Communication Tips for People with Hearing Loss… and Family and Friends

By Lisa Tseng, MD
Hearing loss doesn’t just affect the one with the hearing impairment; it also affects their friends, family members and communication partners. Here are some ideas that will make communication easier. Sharing these ideas with people will help make it easier for everyone.
1.  Don’t try to hide your hearing loss from others.
If you let the person you are talking with know that you have a hearing loss, he/she will be more inclined to look directly at you and speak clearly and slowly. If you miss a word and seem to get confused in the conversation, your partner will know it’s due to your hearing loss and not due to you not paying attention.
2.  Wear your hearing aids.
Wearing your hearing aids should make things easier for you.
3.  Use your eyes as much as possible.
Hearing will be easier when you can also see the person you are speaking with. Get closer to your speaking partner, and make sure you can see their face. Do not try to have conversations from across the room, or from another room. Don’t pretend to understand something that you have not heard well enough. Don’t expect to hear everything, especially if it’s really noisy in the room.
4.  Be prepared for noise!
If you’re going to a noisy restaurant, try to go at less busy times to avoid large, noisy crowds. Try going to restaurants with carpet and drapery. This will help absorb the sound, and there will not be as much echoing, which makes hearing much harder for everyone. It is always best to have noise behind you and the person you want to hear in front of you, as your hearing aids are designed to work best in that situation. If you’re going to a lecture or religious service, get there early and sit up front. You will always hear better when you are closer to the sound. Many public auditoriums or places such as a movie theater will have devices for people with hearing loss. They often work very well! Ask for them and try them out!
5.  Keeping track of the conversation
Repeat back what you heard to make sure you’re on track with the conversation. This will allow you to not get too lost during a conversation. It may also save you from embarrassment later on.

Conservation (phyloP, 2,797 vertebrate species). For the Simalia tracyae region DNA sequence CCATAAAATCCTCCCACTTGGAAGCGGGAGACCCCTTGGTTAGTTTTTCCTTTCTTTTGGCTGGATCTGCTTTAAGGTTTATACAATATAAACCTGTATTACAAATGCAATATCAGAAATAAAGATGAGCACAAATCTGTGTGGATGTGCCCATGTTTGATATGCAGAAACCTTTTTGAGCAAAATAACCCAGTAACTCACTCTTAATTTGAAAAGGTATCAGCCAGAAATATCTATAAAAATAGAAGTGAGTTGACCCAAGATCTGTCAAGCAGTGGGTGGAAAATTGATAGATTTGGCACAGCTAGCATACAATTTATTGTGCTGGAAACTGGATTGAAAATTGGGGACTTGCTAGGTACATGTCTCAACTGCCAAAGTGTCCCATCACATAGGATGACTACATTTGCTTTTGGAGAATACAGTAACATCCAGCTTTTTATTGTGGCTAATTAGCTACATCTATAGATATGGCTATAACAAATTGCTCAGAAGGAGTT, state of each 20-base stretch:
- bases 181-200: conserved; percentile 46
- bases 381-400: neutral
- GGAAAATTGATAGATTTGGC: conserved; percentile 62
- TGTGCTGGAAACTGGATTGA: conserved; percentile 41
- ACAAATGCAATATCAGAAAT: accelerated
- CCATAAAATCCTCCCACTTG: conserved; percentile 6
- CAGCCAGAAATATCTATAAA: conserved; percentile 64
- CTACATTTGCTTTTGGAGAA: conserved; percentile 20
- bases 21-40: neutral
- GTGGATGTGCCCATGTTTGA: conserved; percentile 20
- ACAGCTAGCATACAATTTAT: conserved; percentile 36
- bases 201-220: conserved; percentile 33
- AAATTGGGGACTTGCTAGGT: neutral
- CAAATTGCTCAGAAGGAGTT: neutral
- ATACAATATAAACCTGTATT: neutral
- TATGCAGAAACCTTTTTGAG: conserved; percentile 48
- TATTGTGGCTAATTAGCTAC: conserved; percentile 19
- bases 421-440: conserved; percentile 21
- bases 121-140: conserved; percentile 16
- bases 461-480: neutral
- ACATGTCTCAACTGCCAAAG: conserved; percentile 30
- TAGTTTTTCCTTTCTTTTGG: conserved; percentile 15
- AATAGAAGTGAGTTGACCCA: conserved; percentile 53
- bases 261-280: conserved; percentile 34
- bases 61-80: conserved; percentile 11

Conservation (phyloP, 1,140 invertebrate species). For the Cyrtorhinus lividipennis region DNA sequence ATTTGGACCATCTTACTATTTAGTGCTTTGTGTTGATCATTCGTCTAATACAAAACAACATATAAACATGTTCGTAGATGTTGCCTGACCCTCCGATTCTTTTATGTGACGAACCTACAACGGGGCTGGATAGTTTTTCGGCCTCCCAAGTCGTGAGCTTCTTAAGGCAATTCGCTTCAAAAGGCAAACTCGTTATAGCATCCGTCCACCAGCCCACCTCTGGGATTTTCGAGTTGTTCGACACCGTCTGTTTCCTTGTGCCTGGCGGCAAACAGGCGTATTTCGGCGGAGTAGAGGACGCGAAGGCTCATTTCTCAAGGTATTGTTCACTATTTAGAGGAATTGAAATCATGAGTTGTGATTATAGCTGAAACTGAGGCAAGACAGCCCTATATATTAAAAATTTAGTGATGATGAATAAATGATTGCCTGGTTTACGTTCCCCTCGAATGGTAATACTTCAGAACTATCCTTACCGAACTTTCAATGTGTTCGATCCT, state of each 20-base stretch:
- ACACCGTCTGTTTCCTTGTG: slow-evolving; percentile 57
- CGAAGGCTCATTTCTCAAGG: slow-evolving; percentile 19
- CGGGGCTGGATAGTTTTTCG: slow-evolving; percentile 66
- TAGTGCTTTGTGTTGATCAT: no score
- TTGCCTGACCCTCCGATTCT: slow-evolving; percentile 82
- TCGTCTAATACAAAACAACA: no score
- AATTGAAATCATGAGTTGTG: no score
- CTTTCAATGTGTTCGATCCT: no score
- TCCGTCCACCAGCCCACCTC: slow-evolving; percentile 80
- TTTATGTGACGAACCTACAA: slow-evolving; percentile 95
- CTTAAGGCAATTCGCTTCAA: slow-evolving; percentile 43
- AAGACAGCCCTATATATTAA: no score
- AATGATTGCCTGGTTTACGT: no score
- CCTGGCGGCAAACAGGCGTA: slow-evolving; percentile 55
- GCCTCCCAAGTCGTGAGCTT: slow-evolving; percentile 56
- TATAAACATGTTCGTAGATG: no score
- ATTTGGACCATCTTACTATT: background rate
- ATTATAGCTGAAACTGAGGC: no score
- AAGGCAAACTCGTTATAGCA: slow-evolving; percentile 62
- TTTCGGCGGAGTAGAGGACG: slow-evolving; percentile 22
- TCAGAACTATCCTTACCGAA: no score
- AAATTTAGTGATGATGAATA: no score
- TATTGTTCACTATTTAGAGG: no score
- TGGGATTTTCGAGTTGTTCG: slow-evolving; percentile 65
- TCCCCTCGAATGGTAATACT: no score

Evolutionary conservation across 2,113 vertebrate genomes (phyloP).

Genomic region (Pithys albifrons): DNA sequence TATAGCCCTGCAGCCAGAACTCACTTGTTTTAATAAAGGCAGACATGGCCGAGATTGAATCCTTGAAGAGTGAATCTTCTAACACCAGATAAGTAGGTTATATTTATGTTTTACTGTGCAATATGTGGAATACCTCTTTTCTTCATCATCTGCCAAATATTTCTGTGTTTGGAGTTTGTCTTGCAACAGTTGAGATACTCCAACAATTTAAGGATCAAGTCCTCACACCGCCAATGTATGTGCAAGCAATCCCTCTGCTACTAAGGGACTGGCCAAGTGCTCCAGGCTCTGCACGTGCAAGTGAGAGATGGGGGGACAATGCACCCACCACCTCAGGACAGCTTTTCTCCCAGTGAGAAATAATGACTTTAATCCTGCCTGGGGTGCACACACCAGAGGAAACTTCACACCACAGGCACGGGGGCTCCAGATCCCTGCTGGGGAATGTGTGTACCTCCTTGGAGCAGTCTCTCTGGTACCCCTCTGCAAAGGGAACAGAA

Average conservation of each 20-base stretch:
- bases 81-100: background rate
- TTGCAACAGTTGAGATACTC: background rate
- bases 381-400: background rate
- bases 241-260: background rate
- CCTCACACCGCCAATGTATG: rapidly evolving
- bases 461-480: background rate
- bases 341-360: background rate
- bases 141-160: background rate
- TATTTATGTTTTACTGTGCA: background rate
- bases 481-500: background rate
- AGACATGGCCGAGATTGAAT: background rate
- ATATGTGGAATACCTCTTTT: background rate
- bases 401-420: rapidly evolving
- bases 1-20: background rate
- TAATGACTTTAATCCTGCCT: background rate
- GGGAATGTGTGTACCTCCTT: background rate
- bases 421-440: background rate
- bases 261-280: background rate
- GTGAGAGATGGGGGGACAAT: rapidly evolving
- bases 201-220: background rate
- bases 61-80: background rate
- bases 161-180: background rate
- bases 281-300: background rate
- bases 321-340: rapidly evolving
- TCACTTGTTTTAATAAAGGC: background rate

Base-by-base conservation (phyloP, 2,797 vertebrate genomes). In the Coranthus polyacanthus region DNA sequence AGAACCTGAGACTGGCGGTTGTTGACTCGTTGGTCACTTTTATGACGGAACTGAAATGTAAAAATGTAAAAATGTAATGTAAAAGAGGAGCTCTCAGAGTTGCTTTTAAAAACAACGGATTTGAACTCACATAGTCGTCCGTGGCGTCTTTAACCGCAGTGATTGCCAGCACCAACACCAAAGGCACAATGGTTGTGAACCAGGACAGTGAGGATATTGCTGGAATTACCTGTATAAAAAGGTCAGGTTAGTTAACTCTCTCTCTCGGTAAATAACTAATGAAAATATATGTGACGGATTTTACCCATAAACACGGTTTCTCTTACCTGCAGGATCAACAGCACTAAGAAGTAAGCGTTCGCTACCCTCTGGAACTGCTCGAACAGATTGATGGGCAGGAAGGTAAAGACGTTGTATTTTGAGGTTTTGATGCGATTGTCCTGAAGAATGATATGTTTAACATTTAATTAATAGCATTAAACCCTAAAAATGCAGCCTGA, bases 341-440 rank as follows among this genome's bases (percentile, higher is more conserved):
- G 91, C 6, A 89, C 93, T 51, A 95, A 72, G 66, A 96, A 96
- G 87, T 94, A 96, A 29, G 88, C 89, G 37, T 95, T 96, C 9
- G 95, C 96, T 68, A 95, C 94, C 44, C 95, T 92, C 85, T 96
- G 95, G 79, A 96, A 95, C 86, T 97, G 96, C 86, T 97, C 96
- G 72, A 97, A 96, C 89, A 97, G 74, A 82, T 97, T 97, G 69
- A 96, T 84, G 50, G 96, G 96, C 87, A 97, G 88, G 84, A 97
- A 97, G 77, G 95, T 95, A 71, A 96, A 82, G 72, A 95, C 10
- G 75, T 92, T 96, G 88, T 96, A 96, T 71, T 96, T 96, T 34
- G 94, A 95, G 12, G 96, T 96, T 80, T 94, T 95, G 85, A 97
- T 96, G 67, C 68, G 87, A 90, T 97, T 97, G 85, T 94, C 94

Try to be specific about what you missed during a conversation. Instead of saying, “huh” or “what”, repeat back what you did hear. One example, “You’re going out at what time?” This strategy helps the speaker not have to repeat everything he/she said.
Try asking for what you need. If the person is speaking too fast, tell them. Be specific as to what will help you more.
6.  Be patient with yourself. 
Be patient with yourself and your communication partners. You will not always understand everything, but by using these ideas you should get the most important information.
Hearing Loss Communication Strategies for Family and Friends
Hearing loss can make communication frustrating for everyone. It is most frustrating for the person with the hearing loss. There are some ways of speaking that have been proven to make it easier for people to understand better when they have hearing loss. Here are some ideas on how to make it easier for all.
1.  Please remember that while hearing aids help, they cannot and do not make a person’s hearing “normal”. They should make it easier to communicate, but please be sure your expectations are reasonable.
2.  When speaking to a person with hearing loss, the first tip is to just slow down. Pause every now and then. 
3.  If you’re asked to repeat something, say it a bit slower. If this does not work, try saying it using different words.
4.  Speaking a bit louder might help, but shouting makes it even more difficult. When we yell or shout, our speech gets distorted, but it does not make the important parts of speech any easier to hear.
5.  Do not cover your mouth when speaking. Look directly at your partner and try not to turn your back.
6.  When going out to a restaurant, think about how noisy it is, and recommend some quieter restaurants or go during less busy hours. Hearing in noise can be awfully tiring, and speaking up over the noise will strain your voice. Make it easier for everybody.